Had it worked, the process would have cut the time consuming and difficult process of refining sugar down to hours from days, saving refiners a boatload of money in processing and worker’s costs. Had it worked, it would have made its inventor and his board of directors filthy rich. The company would have also made the initial investors and stockholders quite wealthy too. But then the Professor died in 1888, and the whole thing fell apart, and was exposed as a massive fraud and a swindle that would make any grifter proud. For more details on the whole story, please read Part One, Part Two and Part Three.

All of the defendants sat in the courtroom that day. Olive Friend, the wife of the deceased Professor, was much younger than her husband had been, and was a plump woman who said she suffered from heart palpitations. She sat in the courtroom in black silk widow’s weeds with diamond earrings glittering from her ears. Also at the table, the defendant William Howard, Olive’s step-father, sat with his arm propped up on the table, his hand cupped around his ear so he could catch every word of testimony. Still dressed in his clerical collar and suit, he looked like a fierce Calvinist elder, despite his years, still ready to go forth in the ultimate battle for his freedom. (more…)

06/03/14 10:30am

Tombs I prison, NYC, nyc-architecture.com 1The dawn of 1889 began with a small financial panic as hundreds; perhaps thousands of investors, both in New York and in England began to realize that they had been taken for fools. Whether through basic greed, misinformation or just blind faith, they had invested their money in a company that was a complete scam. The Electric Sugar Refinery Company, through its owners and managers, boasted that it could take raw sugar and turn it into pure refined sugar, bypassing all of the time consuming and expensive methods used at that time by every sugar refiner in the world.

Through the use of a super-secret electric method of refining sugar, invented by an eccentric inventor named Professor Friend, the company told its investors that they would make themselves and everyone connected with them very rich. In truth, they had only made the owners of the company rich – namely the inventor, his wife, her step-father and his wife. When the death of the Professor meant they couldn’t sustain the con game anymore, the remaining people took the money and headed for parts unknown, leaving behind an empty factory and emptier wallets.

Parts One and Part Two our story give more details of Professor Friend, his wife Olive, and her step-father and mother, the Reverend William Howard and his wife, Emily. We also learn about the president of the Electric Sugar Refining Company; an Englishman named Cotterill, and the Secretary/Treasurer, another Englishman named Robertson. They were responsible for getting the ESRC in the British press, and gathering hundreds of people in England to invest, both rich and poor.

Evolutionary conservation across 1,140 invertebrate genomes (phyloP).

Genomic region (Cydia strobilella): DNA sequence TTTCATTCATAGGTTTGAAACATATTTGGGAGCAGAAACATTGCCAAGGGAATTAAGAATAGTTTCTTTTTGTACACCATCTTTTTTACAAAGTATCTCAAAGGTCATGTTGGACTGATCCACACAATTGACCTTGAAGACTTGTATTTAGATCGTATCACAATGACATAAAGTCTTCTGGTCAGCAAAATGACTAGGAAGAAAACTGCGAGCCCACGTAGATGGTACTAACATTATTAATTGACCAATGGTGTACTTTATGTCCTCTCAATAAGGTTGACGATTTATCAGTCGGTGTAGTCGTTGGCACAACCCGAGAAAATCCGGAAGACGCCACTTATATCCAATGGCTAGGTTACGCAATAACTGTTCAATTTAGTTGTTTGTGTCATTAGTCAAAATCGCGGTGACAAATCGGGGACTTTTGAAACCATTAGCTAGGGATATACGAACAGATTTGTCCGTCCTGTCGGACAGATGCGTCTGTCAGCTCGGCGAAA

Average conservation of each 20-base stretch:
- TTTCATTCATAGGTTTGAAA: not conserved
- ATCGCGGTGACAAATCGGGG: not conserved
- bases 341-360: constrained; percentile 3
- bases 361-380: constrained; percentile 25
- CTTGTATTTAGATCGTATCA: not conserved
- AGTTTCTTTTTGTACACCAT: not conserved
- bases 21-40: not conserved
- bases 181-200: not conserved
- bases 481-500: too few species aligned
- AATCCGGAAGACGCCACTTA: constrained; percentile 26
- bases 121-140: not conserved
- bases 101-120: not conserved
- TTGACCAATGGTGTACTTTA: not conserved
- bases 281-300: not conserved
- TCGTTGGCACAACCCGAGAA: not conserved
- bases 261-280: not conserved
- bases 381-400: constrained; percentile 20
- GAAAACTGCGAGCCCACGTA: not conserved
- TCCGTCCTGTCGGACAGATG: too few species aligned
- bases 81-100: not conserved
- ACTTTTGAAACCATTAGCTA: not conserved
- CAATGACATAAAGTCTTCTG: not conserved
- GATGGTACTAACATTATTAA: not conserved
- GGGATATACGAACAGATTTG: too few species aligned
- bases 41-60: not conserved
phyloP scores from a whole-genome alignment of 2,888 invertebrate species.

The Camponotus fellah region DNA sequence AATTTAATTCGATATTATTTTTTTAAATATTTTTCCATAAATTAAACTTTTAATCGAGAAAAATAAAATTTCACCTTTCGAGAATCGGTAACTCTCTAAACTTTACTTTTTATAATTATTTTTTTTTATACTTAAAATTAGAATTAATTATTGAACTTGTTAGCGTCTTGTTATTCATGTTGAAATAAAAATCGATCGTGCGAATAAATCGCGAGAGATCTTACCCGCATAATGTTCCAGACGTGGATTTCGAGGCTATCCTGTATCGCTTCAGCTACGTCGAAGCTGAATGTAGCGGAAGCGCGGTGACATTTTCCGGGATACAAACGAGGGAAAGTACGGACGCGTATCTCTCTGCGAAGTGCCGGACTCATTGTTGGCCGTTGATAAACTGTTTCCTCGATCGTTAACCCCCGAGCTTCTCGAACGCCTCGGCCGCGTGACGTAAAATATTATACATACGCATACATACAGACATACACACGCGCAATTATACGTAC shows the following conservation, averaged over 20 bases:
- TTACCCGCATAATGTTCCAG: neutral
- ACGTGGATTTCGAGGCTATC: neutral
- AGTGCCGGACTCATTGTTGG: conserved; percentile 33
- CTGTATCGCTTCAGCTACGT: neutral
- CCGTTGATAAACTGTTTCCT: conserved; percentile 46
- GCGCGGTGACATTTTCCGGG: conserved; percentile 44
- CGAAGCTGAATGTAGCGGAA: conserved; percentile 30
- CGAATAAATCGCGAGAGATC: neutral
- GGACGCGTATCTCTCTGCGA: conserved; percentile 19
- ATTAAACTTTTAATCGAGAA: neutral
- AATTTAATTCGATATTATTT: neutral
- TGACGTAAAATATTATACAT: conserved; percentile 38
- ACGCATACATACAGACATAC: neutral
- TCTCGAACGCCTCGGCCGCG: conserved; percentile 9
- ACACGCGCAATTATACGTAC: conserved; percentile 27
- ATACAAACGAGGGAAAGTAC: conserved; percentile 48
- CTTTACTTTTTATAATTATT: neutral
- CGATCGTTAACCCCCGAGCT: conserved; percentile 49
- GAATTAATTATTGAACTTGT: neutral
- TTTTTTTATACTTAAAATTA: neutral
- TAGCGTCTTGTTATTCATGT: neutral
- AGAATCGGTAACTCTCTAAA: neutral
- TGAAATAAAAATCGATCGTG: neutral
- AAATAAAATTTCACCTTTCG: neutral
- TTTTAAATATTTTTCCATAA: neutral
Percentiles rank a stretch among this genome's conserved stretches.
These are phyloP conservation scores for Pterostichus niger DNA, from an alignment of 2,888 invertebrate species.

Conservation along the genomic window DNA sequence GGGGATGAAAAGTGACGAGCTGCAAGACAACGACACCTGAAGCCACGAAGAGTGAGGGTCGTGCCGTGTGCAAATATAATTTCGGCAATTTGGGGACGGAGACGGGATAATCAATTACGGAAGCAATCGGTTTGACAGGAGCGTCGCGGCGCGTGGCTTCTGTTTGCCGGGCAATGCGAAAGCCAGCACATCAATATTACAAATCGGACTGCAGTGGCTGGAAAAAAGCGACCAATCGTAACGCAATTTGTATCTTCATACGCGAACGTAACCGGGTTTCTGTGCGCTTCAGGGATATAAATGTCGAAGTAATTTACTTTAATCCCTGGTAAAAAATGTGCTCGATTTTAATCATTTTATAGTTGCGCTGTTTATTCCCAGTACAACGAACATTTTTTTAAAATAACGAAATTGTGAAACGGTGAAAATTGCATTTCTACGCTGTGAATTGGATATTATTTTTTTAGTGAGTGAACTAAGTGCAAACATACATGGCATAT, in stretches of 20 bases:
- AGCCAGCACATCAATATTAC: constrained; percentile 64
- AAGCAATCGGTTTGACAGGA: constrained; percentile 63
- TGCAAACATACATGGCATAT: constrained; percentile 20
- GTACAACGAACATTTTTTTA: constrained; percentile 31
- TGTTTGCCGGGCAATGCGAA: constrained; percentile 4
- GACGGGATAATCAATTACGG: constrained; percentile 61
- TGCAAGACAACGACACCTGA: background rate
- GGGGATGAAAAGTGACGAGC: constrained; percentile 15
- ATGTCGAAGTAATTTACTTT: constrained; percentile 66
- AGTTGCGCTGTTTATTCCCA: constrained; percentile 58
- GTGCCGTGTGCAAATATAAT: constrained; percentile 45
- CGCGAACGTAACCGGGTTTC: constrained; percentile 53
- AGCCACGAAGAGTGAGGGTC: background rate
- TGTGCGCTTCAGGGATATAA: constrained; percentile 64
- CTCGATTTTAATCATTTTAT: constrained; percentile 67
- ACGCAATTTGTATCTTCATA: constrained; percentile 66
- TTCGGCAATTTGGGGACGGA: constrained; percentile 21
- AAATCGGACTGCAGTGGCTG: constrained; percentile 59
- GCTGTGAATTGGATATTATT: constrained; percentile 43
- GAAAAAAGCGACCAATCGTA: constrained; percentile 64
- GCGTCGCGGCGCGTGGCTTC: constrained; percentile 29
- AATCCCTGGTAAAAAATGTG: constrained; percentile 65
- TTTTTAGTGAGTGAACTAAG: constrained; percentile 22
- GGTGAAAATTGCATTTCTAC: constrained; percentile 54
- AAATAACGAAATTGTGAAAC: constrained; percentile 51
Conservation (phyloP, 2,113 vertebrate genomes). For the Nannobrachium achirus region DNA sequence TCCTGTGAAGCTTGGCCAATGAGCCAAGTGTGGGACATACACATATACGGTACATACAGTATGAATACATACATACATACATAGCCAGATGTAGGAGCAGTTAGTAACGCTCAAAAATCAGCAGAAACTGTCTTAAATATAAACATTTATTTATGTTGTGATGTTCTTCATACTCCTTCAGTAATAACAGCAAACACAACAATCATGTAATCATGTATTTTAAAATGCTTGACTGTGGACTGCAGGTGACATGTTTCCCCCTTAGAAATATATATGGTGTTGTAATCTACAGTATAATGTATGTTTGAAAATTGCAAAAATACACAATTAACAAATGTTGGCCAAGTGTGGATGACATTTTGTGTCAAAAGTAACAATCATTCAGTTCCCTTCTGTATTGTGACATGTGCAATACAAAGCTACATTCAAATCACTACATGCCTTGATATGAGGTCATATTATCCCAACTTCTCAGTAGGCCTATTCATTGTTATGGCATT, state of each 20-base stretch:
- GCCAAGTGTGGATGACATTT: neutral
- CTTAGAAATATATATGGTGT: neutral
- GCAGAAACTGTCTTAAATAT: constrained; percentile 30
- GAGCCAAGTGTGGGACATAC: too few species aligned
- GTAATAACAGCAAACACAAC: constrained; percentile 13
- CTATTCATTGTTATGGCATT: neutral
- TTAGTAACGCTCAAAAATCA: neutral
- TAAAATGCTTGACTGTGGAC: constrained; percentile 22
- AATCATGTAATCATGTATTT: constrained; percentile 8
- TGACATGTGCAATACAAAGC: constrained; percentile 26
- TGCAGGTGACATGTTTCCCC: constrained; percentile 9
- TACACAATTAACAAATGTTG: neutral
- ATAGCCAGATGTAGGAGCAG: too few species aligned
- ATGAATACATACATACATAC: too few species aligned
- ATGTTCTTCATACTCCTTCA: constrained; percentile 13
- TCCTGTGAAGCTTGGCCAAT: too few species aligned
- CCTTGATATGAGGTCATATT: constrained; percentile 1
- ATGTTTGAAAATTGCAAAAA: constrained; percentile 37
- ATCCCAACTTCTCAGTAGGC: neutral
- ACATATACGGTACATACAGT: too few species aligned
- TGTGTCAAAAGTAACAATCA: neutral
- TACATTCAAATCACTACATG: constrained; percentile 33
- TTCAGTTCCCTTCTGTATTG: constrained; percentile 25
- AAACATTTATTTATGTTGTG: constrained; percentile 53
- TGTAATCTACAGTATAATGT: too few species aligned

We also learned about the machine whose use prompted so many to open their wallets and donate, as if they had seen a miracle in the making. Perhaps that was the worst of it. Many of the investors, especially in England, were pious religious people who had followed men of faith, and been duped. In New York, it wasn’t so much God that moved investors, it was money. Faith and money, a dangerous combination sometimes, and in this case a faith shattered when the inventor of the machine, Professor Friend, suddenly died, in 1888. His passing shattered the carefully crafted operation, and exposed the empty core within. (more…)

05/29/14 10:45am

Charlie Chaplin's Modern Times. viola.bz 1In the old Grimm’s fairy tale, the boastful miller told the greedy king that his daughter could spin straw into gold. Against all reason, the king believed him, and locked the girl in a room full of straw and told her to get busy, or she would die. Thanks to the magical help of a little man named Rumplestilskin, the proud boast came true, and the next day the straw was gone and the room was filled with gold. Surely the men who invested in Professor Friend’s marvelous invention must have had Rumplestilskin in mind, because with the help of his mysterious machine, the Professor could turn raw sugar mash into pure refined sugar. It had to be magic, and that magic came from the power of electricity.

In the first chapter of this story, we met Professor Friendly and his wife Olive, who hailed from the Midwest. In the 1870s, the Professor boasted to Chicago commodities traders that he could cut production time for refining sugar from weeks to hours, with the help of a secret process that he had developed. By feeding raw sugar into his machine and subjecting it to his secret electrical treatments, the end result after a few hours would be pure refined white gold.